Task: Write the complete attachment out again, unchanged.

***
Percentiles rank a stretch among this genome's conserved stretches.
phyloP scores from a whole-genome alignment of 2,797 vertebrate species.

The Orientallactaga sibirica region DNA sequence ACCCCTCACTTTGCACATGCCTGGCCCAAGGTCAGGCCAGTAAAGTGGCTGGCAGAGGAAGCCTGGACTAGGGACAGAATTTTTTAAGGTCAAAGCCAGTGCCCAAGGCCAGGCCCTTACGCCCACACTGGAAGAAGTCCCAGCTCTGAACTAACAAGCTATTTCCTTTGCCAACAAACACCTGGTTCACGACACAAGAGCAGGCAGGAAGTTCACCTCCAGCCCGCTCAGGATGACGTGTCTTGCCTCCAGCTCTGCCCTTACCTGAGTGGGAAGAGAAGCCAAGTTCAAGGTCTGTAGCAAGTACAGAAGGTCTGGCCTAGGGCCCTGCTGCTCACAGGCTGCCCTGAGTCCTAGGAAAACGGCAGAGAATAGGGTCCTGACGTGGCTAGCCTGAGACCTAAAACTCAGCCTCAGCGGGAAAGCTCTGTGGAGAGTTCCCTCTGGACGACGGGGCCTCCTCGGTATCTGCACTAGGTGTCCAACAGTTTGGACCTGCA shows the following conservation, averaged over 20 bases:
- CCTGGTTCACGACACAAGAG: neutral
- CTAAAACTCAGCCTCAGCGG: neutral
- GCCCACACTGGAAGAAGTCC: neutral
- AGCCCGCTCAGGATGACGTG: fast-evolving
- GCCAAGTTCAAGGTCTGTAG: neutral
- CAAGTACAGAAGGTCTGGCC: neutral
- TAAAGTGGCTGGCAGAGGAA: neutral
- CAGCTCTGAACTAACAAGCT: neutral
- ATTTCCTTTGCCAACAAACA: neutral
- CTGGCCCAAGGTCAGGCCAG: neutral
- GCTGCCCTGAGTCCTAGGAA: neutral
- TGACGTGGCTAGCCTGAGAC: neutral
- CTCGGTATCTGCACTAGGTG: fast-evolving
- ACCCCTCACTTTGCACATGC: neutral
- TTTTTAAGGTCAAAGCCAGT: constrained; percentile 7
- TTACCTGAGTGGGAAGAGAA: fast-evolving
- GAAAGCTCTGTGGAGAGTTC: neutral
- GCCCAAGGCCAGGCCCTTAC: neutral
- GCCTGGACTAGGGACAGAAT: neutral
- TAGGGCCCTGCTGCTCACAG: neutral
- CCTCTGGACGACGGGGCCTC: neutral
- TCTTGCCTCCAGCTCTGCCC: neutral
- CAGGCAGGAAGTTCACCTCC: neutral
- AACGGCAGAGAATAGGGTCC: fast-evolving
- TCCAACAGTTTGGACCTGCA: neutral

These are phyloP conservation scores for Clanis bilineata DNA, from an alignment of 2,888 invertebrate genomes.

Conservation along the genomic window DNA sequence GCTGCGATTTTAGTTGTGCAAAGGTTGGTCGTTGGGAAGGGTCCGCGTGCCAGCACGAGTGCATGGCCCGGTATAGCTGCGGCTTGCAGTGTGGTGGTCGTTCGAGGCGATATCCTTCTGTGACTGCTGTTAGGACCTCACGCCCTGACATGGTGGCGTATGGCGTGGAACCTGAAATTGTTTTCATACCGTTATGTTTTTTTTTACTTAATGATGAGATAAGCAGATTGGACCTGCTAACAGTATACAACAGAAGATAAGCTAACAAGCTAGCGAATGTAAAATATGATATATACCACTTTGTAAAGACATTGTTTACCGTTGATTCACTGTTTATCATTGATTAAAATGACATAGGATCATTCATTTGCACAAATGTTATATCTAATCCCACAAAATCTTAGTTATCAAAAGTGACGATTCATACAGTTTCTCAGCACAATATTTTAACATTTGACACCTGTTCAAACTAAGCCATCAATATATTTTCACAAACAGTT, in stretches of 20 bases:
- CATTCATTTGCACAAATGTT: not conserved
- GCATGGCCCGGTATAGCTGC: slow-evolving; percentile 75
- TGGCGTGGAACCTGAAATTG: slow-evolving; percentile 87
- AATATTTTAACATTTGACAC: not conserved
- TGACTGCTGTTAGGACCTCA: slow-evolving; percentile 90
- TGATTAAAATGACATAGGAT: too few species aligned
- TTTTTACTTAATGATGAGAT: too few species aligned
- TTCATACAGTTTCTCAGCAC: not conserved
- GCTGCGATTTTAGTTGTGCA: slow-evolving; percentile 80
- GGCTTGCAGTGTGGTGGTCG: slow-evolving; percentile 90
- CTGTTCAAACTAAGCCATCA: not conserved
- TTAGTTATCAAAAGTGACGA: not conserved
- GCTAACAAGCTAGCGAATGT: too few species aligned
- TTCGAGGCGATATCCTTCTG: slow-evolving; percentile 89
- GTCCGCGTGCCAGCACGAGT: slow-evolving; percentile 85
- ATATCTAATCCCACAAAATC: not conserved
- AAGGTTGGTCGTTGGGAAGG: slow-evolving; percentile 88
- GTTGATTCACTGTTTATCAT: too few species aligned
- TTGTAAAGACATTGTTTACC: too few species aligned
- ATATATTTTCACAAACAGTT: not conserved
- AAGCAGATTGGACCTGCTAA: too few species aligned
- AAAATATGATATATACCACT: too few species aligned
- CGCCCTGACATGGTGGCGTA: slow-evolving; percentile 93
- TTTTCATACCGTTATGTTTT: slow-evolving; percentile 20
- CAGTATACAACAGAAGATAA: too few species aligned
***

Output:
Percentiles rank a stretch among this genome's conserved stretches.
phyloP scores from a whole-genome alignment of 2,797 vertebrate species.

The Orientallactaga sibirica region DNA sequence ACCCCTCACTTTGCACATGCCTGGCCCAAGGTCAGGCCAGTAAAGTGGCTGGCAGAGGAAGCCTGGACTAGGGACAGAATTTTTTAAGGTCAAAGCCAGTGCCCAAGGCCAGGCCCTTACGCCCACACTGGAAGAAGTCCCAGCTCTGAACTAACAAGCTATTTCCTTTGCCAACAAACACCTGGTTCACGACACAAGAGCAGGCAGGAAGTTCACCTCCAGCCCGCTCAGGATGACGTGTCTTGCCTCCAGCTCTGCCCTTACCTGAGTGGGAAGAGAAGCCAAGTTCAAGGTCTGTAGCAAGTACAGAAGGTCTGGCCTAGGGCCCTGCTGCTCACAGGCTGCCCTGAGTCCTAGGAAAACGGCAGAGAATAGGGTCCTGACGTGGCTAGCCTGAGACCTAAAACTCAGCCTCAGCGGGAAAGCTCTGTGGAGAGTTCCCTCTGGACGACGGGGCCTCCTCGGTATCTGCACTAGGTGTCCAACAGTTTGGACCTGCA shows the following conservation, averaged over 20 bases:
- CCTGGTTCACGACACAAGAG: neutral
- CTAAAACTCAGCCTCAGCGG: neutral
- GCCCACACTGGAAGAAGTCC: neutral
- AGCCCGCTCAGGATGACGTG: fast-evolving
- GCCAAGTTCAAGGTCTGTAG: neutral
- CAAGTACAGAAGGTCTGGCC: neutral
- TAAAGTGGCTGGCAGAGGAA: neutral
- CAGCTCTGAACTAACAAGCT: neutral
- ATTTCCTTTGCCAACAAACA: neutral
- CTGGCCCAAGGTCAGGCCAG: neutral
- GCTGCCCTGAGTCCTAGGAA: neutral
- TGACGTGGCTAGCCTGAGAC: neutral
- CTCGGTATCTGCACTAGGTG: fast-evolving
- ACCCCTCACTTTGCACATGC: neutral
- TTTTTAAGGTCAAAGCCAGT: constrained; percentile 7
- TTACCTGAGTGGGAAGAGAA: fast-evolving
- GAAAGCTCTGTGGAGAGTTC: neutral
- GCCCAAGGCCAGGCCCTTAC: neutral
- GCCTGGACTAGGGACAGAAT: neutral
- TAGGGCCCTGCTGCTCACAG: neutral
- CCTCTGGACGACGGGGCCTC: neutral
- TCTTGCCTCCAGCTCTGCCC: neutral
- CAGGCAGGAAGTTCACCTCC: neutral
- AACGGCAGAGAATAGGGTCC: fast-evolving
- TCCAACAGTTTGGACCTGCA: neutral

These are phyloP conservation scores for Clanis bilineata DNA, from an alignment of 2,888 invertebrate genomes.

Conservation along the genomic window DNA sequence GCTGCGATTTTAGTTGTGCAAAGGTTGGTCGTTGGGAAGGGTCCGCGTGCCAGCACGAGTGCATGGCCCGGTATAGCTGCGGCTTGCAGTGTGGTGGTCGTTCGAGGCGATATCCTTCTGTGACTGCTGTTAGGACCTCACGCCCTGACATGGTGGCGTATGGCGTGGAACCTGAAATTGTTTTCATACCGTTATGTTTTTTTTTACTTAATGATGAGATAAGCAGATTGGACCTGCTAACAGTATACAACAGAAGATAAGCTAACAAGCTAGCGAATGTAAAATATGATATATACCACTTTGTAAAGACATTGTTTACCGTTGATTCACTGTTTATCATTGATTAAAATGACATAGGATCATTCATTTGCACAAATGTTATATCTAATCCCACAAAATCTTAGTTATCAAAAGTGACGATTCATACAGTTTCTCAGCACAATATTTTAACATTTGACACCTGTTCAAACTAAGCCATCAATATATTTTCACAAACAGTT, in stretches of 20 bases:
- CATTCATTTGCACAAATGTT: not conserved
- GCATGGCCCGGTATAGCTGC: slow-evolving; percentile 75
- TGGCGTGGAACCTGAAATTG: slow-evolving; percentile 87
- AATATTTTAACATTTGACAC: not conserved
- TGACTGCTGTTAGGACCTCA: slow-evolving; percentile 90
- TGATTAAAATGACATAGGAT: too few species aligned
- TTTTTACTTAATGATGAGAT: too few species aligned
- TTCATACAGTTTCTCAGCAC: not conserved
- GCTGCGATTTTAGTTGTGCA: slow-evolving; percentile 80
- GGCTTGCAGTGTGGTGGTCG: slow-evolving; percentile 90
- CTGTTCAAACTAAGCCATCA: not conserved
- TTAGTTATCAAAAGTGACGA: not conserved
- GCTAACAAGCTAGCGAATGT: too few species aligned
- TTCGAGGCGATATCCTTCTG: slow-evolving; percentile 89
- GTCCGCGTGCCAGCACGAGT: slow-evolving; percentile 85
- ATATCTAATCCCACAAAATC: not conserved
- AAGGTTGGTCGTTGGGAAGG: slow-evolving; percentile 88
- GTTGATTCACTGTTTATCAT: too few species aligned
- TTGTAAAGACATTGTTTACC: too few species aligned
- ATATATTTTCACAAACAGTT: not conserved
- AAGCAGATTGGACCTGCTAA: too few species aligned
- AAAATATGATATATACCACT: too few species aligned
- CGCCCTGACATGGTGGCGTA: slow-evolving; percentile 93
- TTTTCATACCGTTATGTTTT: slow-evolving; percentile 20
- CAGTATACAACAGAAGATAA: too few species aligned